China completed construction of a 49.5 megawatt wind farm in Yunnan province, say sources with Goldwind, the supplier of wind turbines.

Located in Fengtun, near Mount Dajianfeng Mouding district of Yunnan-Guizhou plateau, the wind power plant has a height of between 2,000 and 2,500 meters above sea level, according to the wind turbine supplier Xinjiang Goldwind Science and Technology, which provided 33 wind turbines permanent magnet direct drive (no gearbox) of 1.5 megawatts.

The wind farm construction lasted 15 months and had an investment of 483 million yuan (76.7 million). The upland areas are highly valued because they offer promising prospects for energy companies and wind turbine manufacturers for its abundant resources.

“We have designed new models of wind turbines with larger wind blades and better insulation techniques and protection against lightning and radiation,” said Wu Gang, president of Goldwind. At the same time, many wind turbine manufacturers have expressed a strong interest in the market of products designed especially for the plateaus.

In November, CSR Zhuzhou manufacturer reported that it had connected the two wind turbines installed in wind farms in Yunnan to the grid, which was a hit for power generation in the highlands.

To date, CSR Zhuzhou has received orders for more than 400 units of this type of special turbines, a figure that puts the company in the first place in terms of market share of resources for plateaus.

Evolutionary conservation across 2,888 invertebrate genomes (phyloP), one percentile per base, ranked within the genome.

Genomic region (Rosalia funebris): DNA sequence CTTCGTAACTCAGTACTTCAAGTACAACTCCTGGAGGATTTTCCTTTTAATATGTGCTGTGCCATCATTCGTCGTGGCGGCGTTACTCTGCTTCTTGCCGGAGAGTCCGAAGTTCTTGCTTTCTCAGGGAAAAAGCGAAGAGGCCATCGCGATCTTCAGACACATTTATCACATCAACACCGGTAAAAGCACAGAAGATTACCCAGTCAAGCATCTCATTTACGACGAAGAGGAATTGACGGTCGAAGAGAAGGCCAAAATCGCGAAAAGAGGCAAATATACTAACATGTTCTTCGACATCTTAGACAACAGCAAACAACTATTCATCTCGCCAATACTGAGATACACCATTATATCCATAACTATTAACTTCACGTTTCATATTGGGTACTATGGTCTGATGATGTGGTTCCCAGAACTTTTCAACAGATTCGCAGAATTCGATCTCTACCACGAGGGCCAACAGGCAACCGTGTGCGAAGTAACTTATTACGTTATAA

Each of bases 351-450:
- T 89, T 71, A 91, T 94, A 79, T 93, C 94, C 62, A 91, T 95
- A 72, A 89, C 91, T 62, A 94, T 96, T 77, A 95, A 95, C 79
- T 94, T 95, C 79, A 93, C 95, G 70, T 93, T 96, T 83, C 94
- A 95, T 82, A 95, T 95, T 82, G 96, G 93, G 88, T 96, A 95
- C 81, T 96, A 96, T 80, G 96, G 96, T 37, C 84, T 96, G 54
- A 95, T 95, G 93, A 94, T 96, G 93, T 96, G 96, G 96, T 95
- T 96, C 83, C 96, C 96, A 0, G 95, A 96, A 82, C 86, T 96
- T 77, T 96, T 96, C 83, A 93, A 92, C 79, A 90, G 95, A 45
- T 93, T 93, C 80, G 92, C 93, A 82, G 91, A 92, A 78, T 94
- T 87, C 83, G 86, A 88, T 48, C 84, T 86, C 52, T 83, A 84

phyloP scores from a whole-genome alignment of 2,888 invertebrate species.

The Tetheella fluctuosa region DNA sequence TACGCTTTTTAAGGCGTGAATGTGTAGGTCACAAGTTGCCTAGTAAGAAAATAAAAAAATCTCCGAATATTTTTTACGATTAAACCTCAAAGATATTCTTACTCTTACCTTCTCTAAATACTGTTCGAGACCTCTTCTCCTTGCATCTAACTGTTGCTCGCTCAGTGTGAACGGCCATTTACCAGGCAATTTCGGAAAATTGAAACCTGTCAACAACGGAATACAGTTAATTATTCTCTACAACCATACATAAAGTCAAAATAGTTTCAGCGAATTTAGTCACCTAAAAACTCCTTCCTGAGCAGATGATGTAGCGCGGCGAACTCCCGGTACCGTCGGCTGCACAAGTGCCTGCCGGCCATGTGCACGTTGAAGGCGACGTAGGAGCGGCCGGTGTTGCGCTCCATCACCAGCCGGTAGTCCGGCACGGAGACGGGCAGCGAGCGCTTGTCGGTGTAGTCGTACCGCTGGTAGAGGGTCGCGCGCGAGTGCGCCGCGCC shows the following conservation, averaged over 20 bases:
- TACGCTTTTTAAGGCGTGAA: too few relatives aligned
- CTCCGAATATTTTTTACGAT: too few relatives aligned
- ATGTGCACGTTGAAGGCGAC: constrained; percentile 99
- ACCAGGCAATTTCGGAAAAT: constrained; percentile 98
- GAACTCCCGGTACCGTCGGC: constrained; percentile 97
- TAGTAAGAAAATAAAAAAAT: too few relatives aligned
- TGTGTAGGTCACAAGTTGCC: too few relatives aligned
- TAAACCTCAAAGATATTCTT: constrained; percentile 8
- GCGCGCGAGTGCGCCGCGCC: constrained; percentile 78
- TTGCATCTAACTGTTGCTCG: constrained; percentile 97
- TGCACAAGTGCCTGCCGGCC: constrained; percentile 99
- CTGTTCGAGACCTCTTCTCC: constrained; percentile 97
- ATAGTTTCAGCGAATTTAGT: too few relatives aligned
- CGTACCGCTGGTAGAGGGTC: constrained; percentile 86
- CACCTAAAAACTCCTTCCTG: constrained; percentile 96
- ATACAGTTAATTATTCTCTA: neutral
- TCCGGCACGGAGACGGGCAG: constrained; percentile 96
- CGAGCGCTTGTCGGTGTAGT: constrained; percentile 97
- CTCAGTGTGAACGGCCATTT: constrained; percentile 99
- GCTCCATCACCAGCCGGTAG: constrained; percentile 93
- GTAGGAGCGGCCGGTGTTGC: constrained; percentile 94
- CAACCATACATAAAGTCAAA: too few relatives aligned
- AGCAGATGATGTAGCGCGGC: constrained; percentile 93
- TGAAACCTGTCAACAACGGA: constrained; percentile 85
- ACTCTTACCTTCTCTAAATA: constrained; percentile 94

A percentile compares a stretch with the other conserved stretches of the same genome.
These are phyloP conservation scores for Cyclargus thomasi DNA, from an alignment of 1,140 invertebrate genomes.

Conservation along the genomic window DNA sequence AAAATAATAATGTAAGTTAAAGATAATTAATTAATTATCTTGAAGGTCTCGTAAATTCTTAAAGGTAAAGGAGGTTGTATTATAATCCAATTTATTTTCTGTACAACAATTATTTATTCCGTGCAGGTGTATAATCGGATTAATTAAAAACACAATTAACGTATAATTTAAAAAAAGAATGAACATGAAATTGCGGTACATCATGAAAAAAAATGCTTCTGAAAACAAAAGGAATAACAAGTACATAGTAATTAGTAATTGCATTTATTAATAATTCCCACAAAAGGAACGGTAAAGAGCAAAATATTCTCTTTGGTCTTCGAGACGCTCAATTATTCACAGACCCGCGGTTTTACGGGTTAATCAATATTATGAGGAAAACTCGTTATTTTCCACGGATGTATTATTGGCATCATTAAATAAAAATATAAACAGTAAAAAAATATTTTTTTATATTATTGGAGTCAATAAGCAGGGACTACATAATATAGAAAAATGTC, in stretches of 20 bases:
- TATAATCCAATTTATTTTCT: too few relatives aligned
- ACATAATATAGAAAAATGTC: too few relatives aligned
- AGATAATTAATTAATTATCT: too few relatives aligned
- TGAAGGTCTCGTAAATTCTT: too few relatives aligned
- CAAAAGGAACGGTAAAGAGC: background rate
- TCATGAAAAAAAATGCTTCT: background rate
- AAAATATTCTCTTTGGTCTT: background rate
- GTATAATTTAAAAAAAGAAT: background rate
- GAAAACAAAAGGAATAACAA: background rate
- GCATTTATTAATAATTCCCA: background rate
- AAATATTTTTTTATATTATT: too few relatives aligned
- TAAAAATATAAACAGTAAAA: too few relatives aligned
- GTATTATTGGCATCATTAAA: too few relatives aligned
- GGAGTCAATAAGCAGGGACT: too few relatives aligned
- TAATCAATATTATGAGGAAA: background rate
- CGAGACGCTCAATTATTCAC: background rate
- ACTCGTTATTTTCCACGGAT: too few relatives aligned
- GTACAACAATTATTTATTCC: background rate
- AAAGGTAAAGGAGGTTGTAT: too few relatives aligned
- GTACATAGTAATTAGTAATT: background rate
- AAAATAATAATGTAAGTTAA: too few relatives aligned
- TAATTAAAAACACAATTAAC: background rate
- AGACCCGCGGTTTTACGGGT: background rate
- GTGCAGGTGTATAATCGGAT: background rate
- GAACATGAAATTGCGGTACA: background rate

In turn, Huaneng Power and Renewables Longyuan, who pioneered the exploration of wind resources in China, have chosen the southwestern province of Guizhou as a priority to carry out its development projects wind resources. Guizhou aims to reach an installed capacity of wind power generation from nine gigawatts of 2020.

Until late 2010, China recorded an installed capacity of wind power generation of 44.7 gigawatts, replacing the United States in the first wind power production, and plans to increase the number to 100 gigawatts by 2015.

Currently, about 90 percent of China’s wind power is below 1,000 meters above sea level. Experts have noted that the plateaus exploration is expensive because of high construction costs and uncertainty about whether the projects would generate profits.

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